Satyajit Ray’s The Hero (Nayak) is a complex character study that focuses on Uttam Kumar, Bengali cinema’s legendary superstar, as Arindam Mukherjee, a consummate matinee idol embarking on an overnight train ride to Delhi to receive a prestigious national award. During this trip, he runs into journalist Aditi Sengupta (played by the equally legendary Sharmila Tagore) who uses the chance encounter to interview the actor. As the train journeys on, their conversation leads to profound self-examination on the part of the movie star; a series of wistful flashbacks and dream sequences reveal the character’s mistakes, misgivings, secrets, and insecurities. A critical hit upon its release in 1966, The Hero is widely celebrated for Ray’s thoughtful meditations on art, celebrity, and aging.
Trinankur Banerjee (Film and Media Studies, UCSB) and Bishnupriya Ghosh (English and Global Studies, UCSB) joined Bhaskar Sarkar (Film and Media Studies, UCSB) for a post-screening discussion of The Hero.
Trinankur Banerjee (Film and Media Studies, UCSB)
Trinankur Banerjee is a doctoral candidate in the department of Film and Media Studies. He works on post-Partition Bengali comedy to understand the molecular dimensions of post-Partition experience and to rethink questions of stardom, aural cultures, and historiography of Indian cinema at large.
Bishnupriya Ghosh (English and Global Studies, UCSB)
Bishnupriya Ghosh teaches postcolonial and global media studies in the Departments of Global Studies and English. She has recently co-edited a collection, The Routledge Companion to Media and Risk (2020) and is completing a monograph on viral emergence, The Virus Touch: Theorizing Epidemic Media.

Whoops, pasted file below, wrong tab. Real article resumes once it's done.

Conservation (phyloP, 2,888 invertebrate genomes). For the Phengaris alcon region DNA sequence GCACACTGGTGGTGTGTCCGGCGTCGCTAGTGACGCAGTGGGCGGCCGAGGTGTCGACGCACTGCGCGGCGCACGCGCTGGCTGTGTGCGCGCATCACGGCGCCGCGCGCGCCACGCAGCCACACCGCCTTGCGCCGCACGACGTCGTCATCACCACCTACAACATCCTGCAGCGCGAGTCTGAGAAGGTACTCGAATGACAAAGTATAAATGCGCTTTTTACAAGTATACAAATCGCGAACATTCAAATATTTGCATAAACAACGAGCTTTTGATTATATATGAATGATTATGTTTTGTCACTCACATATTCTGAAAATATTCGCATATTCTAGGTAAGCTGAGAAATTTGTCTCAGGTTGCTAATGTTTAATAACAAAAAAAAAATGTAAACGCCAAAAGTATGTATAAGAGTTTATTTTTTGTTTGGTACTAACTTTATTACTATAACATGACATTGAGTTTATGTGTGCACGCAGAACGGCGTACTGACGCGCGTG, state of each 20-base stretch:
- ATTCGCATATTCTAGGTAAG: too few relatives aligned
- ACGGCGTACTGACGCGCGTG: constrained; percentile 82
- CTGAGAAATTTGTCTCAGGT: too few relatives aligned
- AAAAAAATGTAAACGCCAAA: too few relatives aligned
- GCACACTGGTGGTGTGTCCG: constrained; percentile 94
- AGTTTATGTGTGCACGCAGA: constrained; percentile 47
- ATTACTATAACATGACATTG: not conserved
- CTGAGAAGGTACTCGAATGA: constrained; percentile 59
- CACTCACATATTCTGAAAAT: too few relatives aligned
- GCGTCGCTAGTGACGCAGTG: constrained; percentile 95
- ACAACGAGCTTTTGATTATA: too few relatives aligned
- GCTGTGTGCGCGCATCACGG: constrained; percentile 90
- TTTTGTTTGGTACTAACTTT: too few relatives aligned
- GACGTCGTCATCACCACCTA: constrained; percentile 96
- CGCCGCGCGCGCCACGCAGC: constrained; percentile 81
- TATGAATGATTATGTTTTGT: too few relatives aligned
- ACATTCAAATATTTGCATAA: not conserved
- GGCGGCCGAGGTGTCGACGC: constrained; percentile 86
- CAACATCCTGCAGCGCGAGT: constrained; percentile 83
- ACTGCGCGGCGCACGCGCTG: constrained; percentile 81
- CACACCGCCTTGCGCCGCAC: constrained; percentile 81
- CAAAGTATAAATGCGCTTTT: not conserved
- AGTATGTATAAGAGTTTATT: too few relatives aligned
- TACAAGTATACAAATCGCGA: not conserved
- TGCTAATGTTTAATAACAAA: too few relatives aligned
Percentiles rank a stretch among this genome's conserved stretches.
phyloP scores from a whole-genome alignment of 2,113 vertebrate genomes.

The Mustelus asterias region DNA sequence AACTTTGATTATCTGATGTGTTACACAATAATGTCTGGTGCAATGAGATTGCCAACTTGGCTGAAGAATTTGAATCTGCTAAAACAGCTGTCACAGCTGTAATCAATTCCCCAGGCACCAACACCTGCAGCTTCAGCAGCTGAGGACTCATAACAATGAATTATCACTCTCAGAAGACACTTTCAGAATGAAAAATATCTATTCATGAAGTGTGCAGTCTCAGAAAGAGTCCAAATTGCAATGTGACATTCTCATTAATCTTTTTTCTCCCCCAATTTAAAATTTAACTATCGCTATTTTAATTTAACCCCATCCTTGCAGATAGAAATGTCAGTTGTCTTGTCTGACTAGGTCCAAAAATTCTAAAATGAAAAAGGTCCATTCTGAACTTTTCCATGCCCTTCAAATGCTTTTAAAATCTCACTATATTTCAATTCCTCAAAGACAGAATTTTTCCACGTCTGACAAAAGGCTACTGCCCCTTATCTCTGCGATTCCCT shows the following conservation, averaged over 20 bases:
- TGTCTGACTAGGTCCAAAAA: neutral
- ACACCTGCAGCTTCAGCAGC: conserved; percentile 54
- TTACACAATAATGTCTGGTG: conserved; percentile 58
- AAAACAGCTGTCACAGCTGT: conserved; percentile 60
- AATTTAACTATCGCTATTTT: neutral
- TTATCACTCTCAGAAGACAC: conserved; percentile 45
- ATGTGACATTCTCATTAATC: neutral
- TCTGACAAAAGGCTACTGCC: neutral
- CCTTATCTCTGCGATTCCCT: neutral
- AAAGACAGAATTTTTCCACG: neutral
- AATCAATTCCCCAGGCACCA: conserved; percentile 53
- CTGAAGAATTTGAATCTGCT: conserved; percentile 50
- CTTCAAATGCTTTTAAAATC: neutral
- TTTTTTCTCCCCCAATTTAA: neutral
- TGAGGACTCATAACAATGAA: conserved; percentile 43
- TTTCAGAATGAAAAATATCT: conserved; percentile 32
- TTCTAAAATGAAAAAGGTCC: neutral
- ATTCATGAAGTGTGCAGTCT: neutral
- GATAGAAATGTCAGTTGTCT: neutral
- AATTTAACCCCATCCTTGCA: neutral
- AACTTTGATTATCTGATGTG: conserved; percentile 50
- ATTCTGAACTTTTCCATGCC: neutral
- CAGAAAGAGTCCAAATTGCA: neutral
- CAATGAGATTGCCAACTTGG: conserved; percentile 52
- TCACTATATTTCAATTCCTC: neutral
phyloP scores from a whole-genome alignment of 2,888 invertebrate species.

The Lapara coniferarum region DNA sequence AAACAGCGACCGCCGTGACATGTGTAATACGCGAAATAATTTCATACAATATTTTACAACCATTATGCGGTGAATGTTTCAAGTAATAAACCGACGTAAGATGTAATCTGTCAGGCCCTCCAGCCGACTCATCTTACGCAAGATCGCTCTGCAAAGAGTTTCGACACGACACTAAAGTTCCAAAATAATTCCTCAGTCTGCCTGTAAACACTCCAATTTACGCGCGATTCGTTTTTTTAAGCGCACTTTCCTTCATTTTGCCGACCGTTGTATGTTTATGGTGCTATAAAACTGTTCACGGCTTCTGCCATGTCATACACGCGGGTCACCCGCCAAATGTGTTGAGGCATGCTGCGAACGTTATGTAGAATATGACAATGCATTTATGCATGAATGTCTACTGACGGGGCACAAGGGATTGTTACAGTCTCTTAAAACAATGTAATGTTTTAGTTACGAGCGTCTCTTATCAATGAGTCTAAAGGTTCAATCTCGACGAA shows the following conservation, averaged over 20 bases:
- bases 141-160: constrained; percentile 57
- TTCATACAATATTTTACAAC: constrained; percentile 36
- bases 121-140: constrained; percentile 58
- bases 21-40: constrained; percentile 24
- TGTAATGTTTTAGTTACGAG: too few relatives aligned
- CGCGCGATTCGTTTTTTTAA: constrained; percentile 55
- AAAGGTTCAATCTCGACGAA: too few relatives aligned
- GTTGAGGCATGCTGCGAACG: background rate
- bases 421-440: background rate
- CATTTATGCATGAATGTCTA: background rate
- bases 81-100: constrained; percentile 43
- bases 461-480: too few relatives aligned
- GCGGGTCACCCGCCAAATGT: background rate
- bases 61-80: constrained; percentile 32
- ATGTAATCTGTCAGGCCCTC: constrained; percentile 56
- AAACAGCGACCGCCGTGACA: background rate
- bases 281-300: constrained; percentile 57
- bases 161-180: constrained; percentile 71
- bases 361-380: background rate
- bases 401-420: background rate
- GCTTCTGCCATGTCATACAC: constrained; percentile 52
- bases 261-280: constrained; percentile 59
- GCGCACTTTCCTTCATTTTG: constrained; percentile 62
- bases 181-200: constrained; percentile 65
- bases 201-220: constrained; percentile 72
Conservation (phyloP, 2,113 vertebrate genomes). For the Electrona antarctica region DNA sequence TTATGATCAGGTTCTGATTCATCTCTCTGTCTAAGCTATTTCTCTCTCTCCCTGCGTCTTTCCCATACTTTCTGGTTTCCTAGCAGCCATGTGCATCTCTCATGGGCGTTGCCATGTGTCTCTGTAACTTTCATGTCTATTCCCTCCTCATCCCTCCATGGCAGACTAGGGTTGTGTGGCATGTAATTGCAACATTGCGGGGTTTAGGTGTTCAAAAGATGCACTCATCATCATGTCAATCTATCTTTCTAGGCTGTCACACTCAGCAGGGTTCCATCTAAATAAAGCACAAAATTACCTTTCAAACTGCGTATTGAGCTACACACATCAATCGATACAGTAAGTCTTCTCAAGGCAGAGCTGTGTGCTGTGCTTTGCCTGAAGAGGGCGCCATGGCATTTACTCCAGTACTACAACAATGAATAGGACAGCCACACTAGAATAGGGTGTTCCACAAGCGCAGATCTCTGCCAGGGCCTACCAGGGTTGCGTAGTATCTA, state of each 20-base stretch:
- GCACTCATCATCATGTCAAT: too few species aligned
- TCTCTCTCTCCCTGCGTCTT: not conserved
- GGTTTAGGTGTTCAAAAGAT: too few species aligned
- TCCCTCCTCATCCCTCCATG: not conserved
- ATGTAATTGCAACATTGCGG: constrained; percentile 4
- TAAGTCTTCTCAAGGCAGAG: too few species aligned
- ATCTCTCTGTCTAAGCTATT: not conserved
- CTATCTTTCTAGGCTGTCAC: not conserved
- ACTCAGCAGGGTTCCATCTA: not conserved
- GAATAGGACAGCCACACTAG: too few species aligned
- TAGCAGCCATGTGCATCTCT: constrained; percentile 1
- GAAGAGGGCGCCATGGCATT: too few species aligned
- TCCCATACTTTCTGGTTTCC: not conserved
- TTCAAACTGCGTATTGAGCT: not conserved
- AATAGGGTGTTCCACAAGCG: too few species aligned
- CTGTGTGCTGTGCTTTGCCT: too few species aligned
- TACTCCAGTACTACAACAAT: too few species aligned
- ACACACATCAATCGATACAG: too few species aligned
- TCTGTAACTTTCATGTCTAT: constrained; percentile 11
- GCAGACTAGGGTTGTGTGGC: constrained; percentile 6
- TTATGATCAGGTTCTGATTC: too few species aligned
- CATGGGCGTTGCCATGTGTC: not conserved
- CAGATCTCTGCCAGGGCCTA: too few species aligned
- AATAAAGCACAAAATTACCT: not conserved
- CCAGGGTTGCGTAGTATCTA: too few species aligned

Bhaskar Sarkar (Film and Media Studies, UCSB)
Bhaskar Sarkar teaches in the Department of Film & Media Studies at UC Santa Barbara. His main research interests are globalization and media, risk media, the Global South, and Indian cinema. He is currently working on two monographs, one on Bollywood and the other on media piracy.
Media are global by nature; they express culture just as much as they transcend borders. The CWC Global series is dedicated to showcasing media from around the world. This series features screenings and events that place UCSB in conversation with international media makers and global contexts across our deeply connected world.
CWC Presents: Big Screen
The movie theater has always been a space of wonder and anxiety. Since the inception of the cinema, audiences have enjoyed the collective experience of viewing a film on the big screen, but fears of contagion and disease have undercut that pleasure since the cinema’s earliest years. In our current moment, closures of international festivals and competition with streaming platforms have significantly altered the film industry. The Carsey-Wolf Center’s “Big Screen” series at the Pollock Theater will explore this tension as we welcome cinemagoers back to the theater. The series will spotlight films made to be seen on the big screen, including works that are almost never seen in North America (Satyajit Ray), as well as classical Hollywood films (featuring Bette Davis) and early slapstick comedy (Buster Keaton and more). This series will recall those early cinemagoers who first marveled at early moving pictures or new technologies like Cinerama and CinemaScope, and invite conversations with scholars and filmmakers about their varied, personal, and unexpected experiences with the big screen.